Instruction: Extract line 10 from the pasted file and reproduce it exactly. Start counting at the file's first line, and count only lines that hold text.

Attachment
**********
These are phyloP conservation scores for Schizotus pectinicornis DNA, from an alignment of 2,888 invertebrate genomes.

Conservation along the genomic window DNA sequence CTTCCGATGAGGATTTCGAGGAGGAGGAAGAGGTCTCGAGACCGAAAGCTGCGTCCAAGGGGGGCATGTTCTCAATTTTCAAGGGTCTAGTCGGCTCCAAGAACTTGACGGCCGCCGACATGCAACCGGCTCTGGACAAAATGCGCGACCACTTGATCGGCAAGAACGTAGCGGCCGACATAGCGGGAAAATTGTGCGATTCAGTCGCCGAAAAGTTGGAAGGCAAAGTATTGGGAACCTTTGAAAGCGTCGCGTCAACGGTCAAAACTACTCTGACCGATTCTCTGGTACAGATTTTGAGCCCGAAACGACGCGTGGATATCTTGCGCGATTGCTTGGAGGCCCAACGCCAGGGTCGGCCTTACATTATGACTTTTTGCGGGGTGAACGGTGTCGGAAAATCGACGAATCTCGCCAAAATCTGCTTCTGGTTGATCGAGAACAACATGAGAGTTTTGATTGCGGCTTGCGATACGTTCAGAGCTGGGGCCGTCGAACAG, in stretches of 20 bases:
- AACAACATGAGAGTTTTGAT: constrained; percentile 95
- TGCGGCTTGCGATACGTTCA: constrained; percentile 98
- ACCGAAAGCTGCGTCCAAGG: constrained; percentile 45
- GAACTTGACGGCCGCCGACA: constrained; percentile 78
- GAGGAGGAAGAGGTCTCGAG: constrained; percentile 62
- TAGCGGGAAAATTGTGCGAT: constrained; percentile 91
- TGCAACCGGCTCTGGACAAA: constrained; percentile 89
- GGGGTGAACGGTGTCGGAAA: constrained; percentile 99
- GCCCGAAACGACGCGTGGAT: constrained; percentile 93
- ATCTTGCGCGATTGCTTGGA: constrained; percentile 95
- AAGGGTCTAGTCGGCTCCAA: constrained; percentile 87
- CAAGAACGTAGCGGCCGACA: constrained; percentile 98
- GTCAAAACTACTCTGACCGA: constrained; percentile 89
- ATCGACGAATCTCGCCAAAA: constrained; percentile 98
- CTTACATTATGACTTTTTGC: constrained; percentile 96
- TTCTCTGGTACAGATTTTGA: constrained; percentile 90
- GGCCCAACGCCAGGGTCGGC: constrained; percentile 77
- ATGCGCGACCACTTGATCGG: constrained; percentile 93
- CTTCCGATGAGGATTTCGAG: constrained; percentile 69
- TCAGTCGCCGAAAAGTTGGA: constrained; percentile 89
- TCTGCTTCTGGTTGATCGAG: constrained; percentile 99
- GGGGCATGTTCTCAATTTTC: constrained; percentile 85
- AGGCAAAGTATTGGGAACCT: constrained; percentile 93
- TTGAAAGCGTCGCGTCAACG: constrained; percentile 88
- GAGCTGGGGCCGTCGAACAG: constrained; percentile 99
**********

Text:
- GGGGTGAACGGTGTCGGAAA: constrained; percentile 99